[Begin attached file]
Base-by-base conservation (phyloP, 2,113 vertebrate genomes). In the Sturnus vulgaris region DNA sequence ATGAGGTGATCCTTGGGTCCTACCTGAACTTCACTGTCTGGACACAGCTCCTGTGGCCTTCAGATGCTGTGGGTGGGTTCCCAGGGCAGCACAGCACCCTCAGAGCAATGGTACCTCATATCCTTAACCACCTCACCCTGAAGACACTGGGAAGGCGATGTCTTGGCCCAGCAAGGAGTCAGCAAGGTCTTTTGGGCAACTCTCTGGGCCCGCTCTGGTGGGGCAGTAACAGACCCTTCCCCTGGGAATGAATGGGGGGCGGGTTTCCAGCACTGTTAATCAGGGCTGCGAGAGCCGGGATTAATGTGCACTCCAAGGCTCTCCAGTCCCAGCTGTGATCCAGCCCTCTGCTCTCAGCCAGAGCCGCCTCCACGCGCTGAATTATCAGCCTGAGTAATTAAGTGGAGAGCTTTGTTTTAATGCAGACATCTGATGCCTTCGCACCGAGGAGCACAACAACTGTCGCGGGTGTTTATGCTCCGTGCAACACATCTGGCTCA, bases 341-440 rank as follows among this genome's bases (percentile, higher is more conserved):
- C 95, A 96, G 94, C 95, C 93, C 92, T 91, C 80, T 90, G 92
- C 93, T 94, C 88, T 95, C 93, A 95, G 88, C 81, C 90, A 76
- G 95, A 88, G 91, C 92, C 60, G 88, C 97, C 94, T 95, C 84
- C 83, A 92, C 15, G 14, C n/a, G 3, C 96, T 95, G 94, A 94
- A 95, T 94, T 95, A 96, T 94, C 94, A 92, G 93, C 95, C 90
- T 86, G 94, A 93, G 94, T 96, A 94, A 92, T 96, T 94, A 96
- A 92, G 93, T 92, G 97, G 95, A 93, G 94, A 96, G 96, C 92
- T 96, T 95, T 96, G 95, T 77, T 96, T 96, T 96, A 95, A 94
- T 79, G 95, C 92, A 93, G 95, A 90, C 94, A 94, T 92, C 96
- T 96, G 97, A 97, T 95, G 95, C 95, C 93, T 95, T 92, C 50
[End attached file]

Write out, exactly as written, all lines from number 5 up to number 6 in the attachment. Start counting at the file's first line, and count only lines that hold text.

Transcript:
- C 83, A 92, C 15, G 14, C n/a, G 3, C 96, T 95, G 94, A 94
- A 95, T 94, T 95, A 96, T 94, C 94, A 92, G 93, C 95, C 90